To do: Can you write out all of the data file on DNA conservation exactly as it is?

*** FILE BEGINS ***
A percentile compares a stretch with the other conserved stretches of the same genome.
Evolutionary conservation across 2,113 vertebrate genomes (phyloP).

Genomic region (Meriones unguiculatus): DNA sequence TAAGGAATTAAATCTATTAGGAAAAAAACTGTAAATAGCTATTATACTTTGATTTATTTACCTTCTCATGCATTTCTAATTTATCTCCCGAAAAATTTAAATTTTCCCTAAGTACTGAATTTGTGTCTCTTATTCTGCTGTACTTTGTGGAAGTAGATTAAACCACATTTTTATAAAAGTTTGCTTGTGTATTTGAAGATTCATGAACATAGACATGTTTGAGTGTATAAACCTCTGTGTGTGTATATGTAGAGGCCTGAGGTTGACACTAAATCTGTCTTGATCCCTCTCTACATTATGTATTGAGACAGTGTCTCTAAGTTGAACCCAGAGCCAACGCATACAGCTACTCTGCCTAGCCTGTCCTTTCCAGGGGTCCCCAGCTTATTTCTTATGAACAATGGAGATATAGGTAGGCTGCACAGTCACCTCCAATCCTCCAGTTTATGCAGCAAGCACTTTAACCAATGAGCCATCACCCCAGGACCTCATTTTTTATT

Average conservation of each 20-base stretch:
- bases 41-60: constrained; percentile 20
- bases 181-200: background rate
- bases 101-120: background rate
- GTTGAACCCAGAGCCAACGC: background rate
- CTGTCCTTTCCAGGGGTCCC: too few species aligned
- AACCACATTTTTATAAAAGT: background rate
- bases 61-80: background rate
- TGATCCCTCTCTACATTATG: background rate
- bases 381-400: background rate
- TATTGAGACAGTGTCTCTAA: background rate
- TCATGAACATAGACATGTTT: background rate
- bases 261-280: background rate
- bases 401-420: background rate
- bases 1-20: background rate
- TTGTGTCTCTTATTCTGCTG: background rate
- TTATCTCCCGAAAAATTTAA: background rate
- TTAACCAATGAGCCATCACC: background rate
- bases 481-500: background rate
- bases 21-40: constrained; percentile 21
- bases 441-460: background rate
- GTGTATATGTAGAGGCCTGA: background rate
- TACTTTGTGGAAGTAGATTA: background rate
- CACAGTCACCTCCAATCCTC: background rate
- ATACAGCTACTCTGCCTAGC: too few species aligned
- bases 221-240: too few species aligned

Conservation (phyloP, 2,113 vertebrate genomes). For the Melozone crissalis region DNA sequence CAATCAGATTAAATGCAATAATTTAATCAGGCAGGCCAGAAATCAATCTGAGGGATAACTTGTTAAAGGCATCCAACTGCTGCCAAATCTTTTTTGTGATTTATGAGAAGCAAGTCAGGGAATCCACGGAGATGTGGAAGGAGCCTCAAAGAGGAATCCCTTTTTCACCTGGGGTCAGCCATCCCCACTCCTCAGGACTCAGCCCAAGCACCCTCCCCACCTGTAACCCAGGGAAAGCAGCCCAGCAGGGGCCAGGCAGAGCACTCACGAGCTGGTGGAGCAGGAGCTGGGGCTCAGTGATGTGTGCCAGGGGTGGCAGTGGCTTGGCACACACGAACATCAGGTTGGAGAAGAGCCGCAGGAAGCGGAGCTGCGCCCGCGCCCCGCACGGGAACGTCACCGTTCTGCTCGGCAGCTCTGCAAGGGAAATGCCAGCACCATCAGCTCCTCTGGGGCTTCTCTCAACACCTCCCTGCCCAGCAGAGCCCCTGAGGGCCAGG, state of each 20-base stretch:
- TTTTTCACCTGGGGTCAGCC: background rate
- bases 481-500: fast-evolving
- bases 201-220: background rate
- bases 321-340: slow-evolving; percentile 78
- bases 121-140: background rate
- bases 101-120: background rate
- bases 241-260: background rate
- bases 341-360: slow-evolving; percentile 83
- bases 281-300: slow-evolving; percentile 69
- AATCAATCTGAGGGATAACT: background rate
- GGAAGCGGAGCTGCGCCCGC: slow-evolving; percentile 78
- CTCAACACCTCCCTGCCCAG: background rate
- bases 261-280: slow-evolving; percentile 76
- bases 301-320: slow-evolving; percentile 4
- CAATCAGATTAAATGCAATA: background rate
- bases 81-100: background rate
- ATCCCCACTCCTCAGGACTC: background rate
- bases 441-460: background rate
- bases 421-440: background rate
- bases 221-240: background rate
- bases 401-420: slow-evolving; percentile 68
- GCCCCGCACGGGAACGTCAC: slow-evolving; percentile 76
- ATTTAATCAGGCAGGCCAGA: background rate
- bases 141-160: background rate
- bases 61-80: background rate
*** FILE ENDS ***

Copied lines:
A percentile compares a stretch with the other conserved stretches of the same genome.
Evolutionary conservation across 2,113 vertebrate genomes (phyloP).

Genomic region (Meriones unguiculatus): DNA sequence TAAGGAATTAAATCTATTAGGAAAAAAACTGTAAATAGCTATTATACTTTGATTTATTTACCTTCTCATGCATTTCTAATTTATCTCCCGAAAAATTTAAATTTTCCCTAAGTACTGAATTTGTGTCTCTTATTCTGCTGTACTTTGTGGAAGTAGATTAAACCACATTTTTATAAAAGTTTGCTTGTGTATTTGAAGATTCATGAACATAGACATGTTTGAGTGTATAAACCTCTGTGTGTGTATATGTAGAGGCCTGAGGTTGACACTAAATCTGTCTTGATCCCTCTCTACATTATGTATTGAGACAGTGTCTCTAAGTTGAACCCAGAGCCAACGCATACAGCTACTCTGCCTAGCCTGTCCTTTCCAGGGGTCCCCAGCTTATTTCTTATGAACAATGGAGATATAGGTAGGCTGCACAGTCACCTCCAATCCTCCAGTTTATGCAGCAAGCACTTTAACCAATGAGCCATCACCCCAGGACCTCATTTTTTATT

Average conservation of each 20-base stretch:
- bases 41-60: constrained; percentile 20
- bases 181-200: background rate
- bases 101-120: background rate
- GTTGAACCCAGAGCCAACGC: background rate
- CTGTCCTTTCCAGGGGTCCC: too few species aligned
- AACCACATTTTTATAAAAGT: background rate
- bases 61-80: background rate
- TGATCCCTCTCTACATTATG: background rate
- bases 381-400: background rate
- TATTGAGACAGTGTCTCTAA: background rate
- TCATGAACATAGACATGTTT: background rate
- bases 261-280: background rate
- bases 401-420: background rate
- bases 1-20: background rate
- TTGTGTCTCTTATTCTGCTG: background rate
- TTATCTCCCGAAAAATTTAA: background rate
- TTAACCAATGAGCCATCACC: background rate
- bases 481-500: background rate
- bases 21-40: constrained; percentile 21
- bases 441-460: background rate
- GTGTATATGTAGAGGCCTGA: background rate
- TACTTTGTGGAAGTAGATTA: background rate
- CACAGTCACCTCCAATCCTC: background rate
- ATACAGCTACTCTGCCTAGC: too few species aligned
- bases 221-240: too few species aligned

Conservation (phyloP, 2,113 vertebrate genomes). For the Melozone crissalis region DNA sequence CAATCAGATTAAATGCAATAATTTAATCAGGCAGGCCAGAAATCAATCTGAGGGATAACTTGTTAAAGGCATCCAACTGCTGCCAAATCTTTTTTGTGATTTATGAGAAGCAAGTCAGGGAATCCACGGAGATGTGGAAGGAGCCTCAAAGAGGAATCCCTTTTTCACCTGGGGTCAGCCATCCCCACTCCTCAGGACTCAGCCCAAGCACCCTCCCCACCTGTAACCCAGGGAAAGCAGCCCAGCAGGGGCCAGGCAGAGCACTCACGAGCTGGTGGAGCAGGAGCTGGGGCTCAGTGATGTGTGCCAGGGGTGGCAGTGGCTTGGCACACACGAACATCAGGTTGGAGAAGAGCCGCAGGAAGCGGAGCTGCGCCCGCGCCCCGCACGGGAACGTCACCGTTCTGCTCGGCAGCTCTGCAAGGGAAATGCCAGCACCATCAGCTCCTCTGGGGCTTCTCTCAACACCTCCCTGCCCAGCAGAGCCCCTGAGGGCCAGG, state of each 20-base stretch:
- TTTTTCACCTGGGGTCAGCC: background rate
- bases 481-500: fast-evolving
- bases 201-220: background rate
- bases 321-340: slow-evolving; percentile 78
- bases 121-140: background rate
- bases 101-120: background rate
- bases 241-260: background rate
- bases 341-360: slow-evolving; percentile 83
- bases 281-300: slow-evolving; percentile 69
- AATCAATCTGAGGGATAACT: background rate
- GGAAGCGGAGCTGCGCCCGC: slow-evolving; percentile 78
- CTCAACACCTCCCTGCCCAG: background rate
- bases 261-280: slow-evolving; percentile 76
- bases 301-320: slow-evolving; percentile 4
- CAATCAGATTAAATGCAATA: background rate
- bases 81-100: background rate
- ATCCCCACTCCTCAGGACTC: background rate
- bases 441-460: background rate
- bases 421-440: background rate
- bases 221-240: background rate
- bases 401-420: slow-evolving; percentile 68
- GCCCCGCACGGGAACGTCAC: slow-evolving; percentile 76
- ATTTAATCAGGCAGGCCAGA: background rate
- bases 141-160: background rate
- bases 61-80: background rate